Figure S3. Schematic pathway showing the possible cross-talk between C5aR and TGFβ canonical and non-canonical pathway. C5aR, a G protein-coupled receptor for C5a anaphylotoxin, promotes the MAPK signaling activation (Ras/Raf/MEK), inducing the extracellular signal-regulated kinases (ERK) phosphorylation and transcription of pro-inflammatory and pro-fibrotic genes. pERK activation is also one of the final effector factors of SMAD-independent TGFβ pathway (non-canonical pathway) that include various branches of MAP kinase pathways, Rho-like GTPase signaling pathways and phosphatidylinositol-3-kinase/AKT pathways (not showed). Independently from TGFβ presence, C5a could activate SMAD-independent signaling leading to activation of profibrotic pathway. In addition, pERK could be involved in the activation of SMAD-dependent TGFβ pathway (canonical pathway, green arrow and factors) inducing the SMAD2/3 phosphorylation (red dotted arrow). As common downstream mechanisms, the C5a exposition led to transcription of profibrotic gene and proteinase for detachment. Blocking of pERK, by SC1 (Pluripotin) a dual kinase (ERK1, MAPK3) inhibitor of Thr-202/Tyr-204 phosphorylation could interferes with C5a-induced transcription of pro-inflammatory and with SMAD3 phosphorylation. This could lead to the decrease of extracellular matrix protein accumulation by perivascular pericytes (C5aR, complement component C5a Receptor 1; MAPK, mitogen-activated protein kinase, ERK, extracellular signal-regulated kinases; SMAD, small mother against decapentaplegic).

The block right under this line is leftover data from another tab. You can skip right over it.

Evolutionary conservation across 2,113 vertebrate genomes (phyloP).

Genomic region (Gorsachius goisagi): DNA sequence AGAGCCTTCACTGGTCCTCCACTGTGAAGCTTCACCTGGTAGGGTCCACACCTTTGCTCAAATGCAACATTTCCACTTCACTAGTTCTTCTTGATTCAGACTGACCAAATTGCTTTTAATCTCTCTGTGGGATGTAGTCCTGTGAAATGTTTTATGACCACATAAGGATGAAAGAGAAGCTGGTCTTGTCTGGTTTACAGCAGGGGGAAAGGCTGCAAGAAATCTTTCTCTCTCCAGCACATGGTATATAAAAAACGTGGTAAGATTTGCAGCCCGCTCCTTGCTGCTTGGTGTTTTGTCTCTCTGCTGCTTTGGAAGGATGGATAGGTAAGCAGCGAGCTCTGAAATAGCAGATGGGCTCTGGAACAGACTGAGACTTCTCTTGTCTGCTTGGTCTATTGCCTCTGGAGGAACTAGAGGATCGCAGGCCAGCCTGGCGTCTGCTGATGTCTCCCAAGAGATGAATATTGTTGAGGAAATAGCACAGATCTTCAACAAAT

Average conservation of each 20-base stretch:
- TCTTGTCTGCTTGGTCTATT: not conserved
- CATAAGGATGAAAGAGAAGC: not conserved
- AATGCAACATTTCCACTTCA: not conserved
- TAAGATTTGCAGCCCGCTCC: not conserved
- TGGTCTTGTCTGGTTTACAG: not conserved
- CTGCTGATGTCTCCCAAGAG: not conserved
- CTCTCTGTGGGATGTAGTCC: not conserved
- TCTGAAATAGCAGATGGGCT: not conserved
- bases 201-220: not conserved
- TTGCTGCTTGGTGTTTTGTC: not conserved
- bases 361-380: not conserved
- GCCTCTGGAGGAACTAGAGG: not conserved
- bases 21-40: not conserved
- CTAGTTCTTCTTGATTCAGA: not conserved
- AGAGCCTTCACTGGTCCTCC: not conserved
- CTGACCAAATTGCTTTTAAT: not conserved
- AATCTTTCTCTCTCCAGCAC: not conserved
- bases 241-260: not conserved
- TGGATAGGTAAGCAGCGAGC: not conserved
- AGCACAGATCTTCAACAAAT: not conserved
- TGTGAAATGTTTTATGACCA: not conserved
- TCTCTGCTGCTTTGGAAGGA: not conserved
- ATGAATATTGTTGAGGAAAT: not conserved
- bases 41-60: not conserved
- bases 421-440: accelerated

Figure S4. C5b-9 deposition occurred at peritubular capillary level and is modulated by C1-INH after 30 min of ischemia/reperfusion (I/R) injury. Immunofluorescence images showing interstitial peritubular capillaries pericytes co-labeled with PDGFRβ (green) and C5b-9 (red). In T0, PDGFRβ+/C5b-9+ perivascular cells were barely detectable (A). After 30 min of I/R injury, the number of PDGFRβ+/C5b9+ cells increased predominately at peritubular capillaries level and glomerular level (B). C1-INH treatment limited the C5b-9 deposition (C). Results are expressed as media ± SEM of the numbers of PDGFRβ+/C5b-9+ cells/high power fields of five independent pigs for each group (G). Scale bar in (A–C): 100 µm. Boxed area was enlarged in (D–F) (scale bar: 50 µm).